Draft dodging, then and now

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A little over 50 years ago, I was in a place, time and frame of mind to take part in a social movement, sort of an experiment in social change. The United States had become embroiled in a foreign conflict, and had enacted legislation to draft more young men into the armed forces to fight in Viet Nam. To my brother and I, and many other young people, this was an immoral and undeclared war, in the guise of a “police action”. The United States was forcing us to put ourselves in harm’s way, to fight against people defending their own land. All the ingredients were there for disaster and the disaster compounded itself; young men who weren’t in college or married with children, or significantly disabled, were called to take part, perchance to die, far away from home.

Before we emigrated, we considered the possibilities of remaining and opposing the draft in court. We met a person who was involved in that struggle, and the penalty was 5 years in prison, and a $10,000 fine. Two nations did not have extradition treaties with the US for draft evasion; Sweden and Canada; we chose Canada.

Fast forward to the present day, and young men in Russia are being drafted to fight in the similar war in Ukraine. I’ve been following a few young video-loggers in Russia for a few years, out of curiosity about life in the Federation. Several of those have left, including two women that just don’t like of living in a nation impoverished by madmen making war. For the men, if they receive their “call to service”, they must enlist, or be sanctioned in several ways; they cannot renew their driver’s license, rent or buy property, or enroll in university. They continue to report, from their new (often undisclosed) locations in neighbouring neutral states, or far away (one went to Costa Rica).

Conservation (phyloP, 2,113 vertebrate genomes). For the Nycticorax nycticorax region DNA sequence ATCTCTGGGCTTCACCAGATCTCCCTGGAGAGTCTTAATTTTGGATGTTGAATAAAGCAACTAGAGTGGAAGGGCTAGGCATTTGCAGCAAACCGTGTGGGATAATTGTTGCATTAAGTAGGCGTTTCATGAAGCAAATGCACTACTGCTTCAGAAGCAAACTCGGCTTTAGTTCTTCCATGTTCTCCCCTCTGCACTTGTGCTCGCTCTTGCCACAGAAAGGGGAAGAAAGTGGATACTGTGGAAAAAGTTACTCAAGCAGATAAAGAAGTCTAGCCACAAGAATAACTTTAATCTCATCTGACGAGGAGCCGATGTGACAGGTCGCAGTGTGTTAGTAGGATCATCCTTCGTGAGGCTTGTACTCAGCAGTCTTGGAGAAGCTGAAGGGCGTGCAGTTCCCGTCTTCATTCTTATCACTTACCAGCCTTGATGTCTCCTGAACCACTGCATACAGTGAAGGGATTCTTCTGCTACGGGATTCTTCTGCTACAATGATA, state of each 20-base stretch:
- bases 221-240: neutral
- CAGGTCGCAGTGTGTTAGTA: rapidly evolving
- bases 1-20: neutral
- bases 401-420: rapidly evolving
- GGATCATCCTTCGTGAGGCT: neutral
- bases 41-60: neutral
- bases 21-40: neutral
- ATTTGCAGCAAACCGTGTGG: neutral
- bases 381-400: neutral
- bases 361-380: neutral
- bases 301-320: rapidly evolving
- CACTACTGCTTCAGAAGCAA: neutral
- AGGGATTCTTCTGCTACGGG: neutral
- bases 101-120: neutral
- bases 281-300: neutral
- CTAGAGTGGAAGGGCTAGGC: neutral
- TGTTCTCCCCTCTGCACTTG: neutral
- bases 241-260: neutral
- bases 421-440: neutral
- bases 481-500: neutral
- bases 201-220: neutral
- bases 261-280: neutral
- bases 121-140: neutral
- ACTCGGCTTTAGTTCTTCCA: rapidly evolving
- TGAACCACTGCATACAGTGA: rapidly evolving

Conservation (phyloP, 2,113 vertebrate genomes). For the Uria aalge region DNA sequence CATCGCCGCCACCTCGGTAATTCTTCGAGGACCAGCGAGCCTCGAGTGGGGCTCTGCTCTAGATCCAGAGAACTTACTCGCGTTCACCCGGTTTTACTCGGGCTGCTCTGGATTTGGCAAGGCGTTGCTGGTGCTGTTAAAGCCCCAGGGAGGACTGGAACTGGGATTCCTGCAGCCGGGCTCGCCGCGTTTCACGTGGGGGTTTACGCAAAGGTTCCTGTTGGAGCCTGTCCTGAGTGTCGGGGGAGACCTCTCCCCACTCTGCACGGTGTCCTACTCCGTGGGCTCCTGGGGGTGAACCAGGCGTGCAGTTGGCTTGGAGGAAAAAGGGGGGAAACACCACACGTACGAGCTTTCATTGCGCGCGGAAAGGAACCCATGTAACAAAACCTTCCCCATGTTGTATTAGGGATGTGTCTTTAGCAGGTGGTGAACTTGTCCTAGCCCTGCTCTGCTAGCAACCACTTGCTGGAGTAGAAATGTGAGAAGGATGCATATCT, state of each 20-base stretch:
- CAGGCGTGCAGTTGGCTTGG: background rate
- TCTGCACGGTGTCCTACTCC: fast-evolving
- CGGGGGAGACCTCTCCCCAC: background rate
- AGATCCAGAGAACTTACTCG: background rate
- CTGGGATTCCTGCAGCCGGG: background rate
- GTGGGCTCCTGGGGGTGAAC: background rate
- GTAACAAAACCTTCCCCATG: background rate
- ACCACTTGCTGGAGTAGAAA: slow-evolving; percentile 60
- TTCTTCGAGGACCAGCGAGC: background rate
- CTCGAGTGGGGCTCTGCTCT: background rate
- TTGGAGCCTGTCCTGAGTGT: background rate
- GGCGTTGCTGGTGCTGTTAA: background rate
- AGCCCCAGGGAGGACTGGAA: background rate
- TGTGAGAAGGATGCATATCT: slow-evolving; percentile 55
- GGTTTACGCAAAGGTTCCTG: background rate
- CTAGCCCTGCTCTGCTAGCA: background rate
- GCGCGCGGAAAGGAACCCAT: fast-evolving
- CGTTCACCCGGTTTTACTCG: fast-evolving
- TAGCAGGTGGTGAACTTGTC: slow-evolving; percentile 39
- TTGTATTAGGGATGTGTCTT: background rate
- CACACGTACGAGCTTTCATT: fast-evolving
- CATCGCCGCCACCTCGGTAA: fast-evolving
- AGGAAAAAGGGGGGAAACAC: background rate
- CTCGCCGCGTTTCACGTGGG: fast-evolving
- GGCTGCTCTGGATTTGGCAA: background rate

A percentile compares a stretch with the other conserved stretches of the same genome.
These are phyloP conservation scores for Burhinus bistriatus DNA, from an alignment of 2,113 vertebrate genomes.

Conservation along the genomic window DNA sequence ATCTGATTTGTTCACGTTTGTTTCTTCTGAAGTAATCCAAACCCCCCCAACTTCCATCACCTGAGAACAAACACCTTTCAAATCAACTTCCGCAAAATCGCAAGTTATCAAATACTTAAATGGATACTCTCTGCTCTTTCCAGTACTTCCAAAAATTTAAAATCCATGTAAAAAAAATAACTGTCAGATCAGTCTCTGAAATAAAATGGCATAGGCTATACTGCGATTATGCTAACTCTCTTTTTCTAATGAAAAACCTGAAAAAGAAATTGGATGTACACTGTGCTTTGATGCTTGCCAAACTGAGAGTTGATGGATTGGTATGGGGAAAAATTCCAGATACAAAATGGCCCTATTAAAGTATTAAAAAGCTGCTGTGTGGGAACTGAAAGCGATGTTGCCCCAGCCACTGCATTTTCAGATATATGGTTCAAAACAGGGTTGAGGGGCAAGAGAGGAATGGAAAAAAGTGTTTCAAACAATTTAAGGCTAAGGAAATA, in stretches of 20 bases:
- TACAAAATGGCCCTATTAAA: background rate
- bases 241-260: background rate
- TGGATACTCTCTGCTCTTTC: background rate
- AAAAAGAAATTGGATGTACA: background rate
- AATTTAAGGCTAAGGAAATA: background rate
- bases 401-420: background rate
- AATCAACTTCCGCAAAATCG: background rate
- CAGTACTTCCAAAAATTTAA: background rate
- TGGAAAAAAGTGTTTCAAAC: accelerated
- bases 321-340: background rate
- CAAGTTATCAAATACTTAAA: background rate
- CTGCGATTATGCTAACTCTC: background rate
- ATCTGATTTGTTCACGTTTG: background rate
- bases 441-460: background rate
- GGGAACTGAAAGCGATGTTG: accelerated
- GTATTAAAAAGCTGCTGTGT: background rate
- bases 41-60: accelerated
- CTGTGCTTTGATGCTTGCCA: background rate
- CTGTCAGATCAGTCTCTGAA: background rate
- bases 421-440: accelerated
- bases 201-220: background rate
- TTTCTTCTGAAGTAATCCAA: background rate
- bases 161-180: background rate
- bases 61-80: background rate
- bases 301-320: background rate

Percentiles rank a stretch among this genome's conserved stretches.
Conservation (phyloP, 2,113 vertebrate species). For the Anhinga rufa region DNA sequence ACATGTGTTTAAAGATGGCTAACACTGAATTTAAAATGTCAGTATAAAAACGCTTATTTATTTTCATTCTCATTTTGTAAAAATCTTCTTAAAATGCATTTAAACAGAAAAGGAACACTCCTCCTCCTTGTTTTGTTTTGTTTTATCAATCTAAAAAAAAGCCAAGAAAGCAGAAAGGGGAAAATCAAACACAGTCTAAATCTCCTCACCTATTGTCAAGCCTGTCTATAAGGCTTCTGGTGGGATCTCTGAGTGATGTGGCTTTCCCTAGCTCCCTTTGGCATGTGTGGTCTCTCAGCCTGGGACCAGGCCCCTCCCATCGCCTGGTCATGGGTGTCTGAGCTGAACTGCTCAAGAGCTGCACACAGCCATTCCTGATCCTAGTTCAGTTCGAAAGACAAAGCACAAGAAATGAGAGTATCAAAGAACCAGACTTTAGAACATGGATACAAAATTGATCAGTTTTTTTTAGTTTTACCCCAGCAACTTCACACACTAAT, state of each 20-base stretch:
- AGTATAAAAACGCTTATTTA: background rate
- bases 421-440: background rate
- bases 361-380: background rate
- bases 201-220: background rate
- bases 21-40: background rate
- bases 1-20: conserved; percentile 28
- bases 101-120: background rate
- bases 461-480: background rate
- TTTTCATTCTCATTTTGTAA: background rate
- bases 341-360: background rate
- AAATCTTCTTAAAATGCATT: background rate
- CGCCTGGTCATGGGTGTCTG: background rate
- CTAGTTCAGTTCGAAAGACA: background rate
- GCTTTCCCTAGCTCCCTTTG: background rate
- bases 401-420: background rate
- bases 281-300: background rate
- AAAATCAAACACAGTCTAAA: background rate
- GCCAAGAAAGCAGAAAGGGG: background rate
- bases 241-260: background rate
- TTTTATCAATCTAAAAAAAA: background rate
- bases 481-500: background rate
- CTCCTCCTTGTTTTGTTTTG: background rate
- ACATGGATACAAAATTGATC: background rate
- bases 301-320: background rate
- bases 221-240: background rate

I feel a sense of déja vu, and hope they receive as warm a welcome as I felt upon arriving in Canada. For 8 years, until Pres. Jimmy Carter called amnesty for draft evasion, I could not return to the US. By then, I was living in the Pontiac, married, and had a child and a household where I’ve lived ever since. For my part, that social experiment was quite successful.

I can only hope that the Russian correspondents I follow can find a new home where they can thrive without war.

Robert Wills
Thorne and Shawville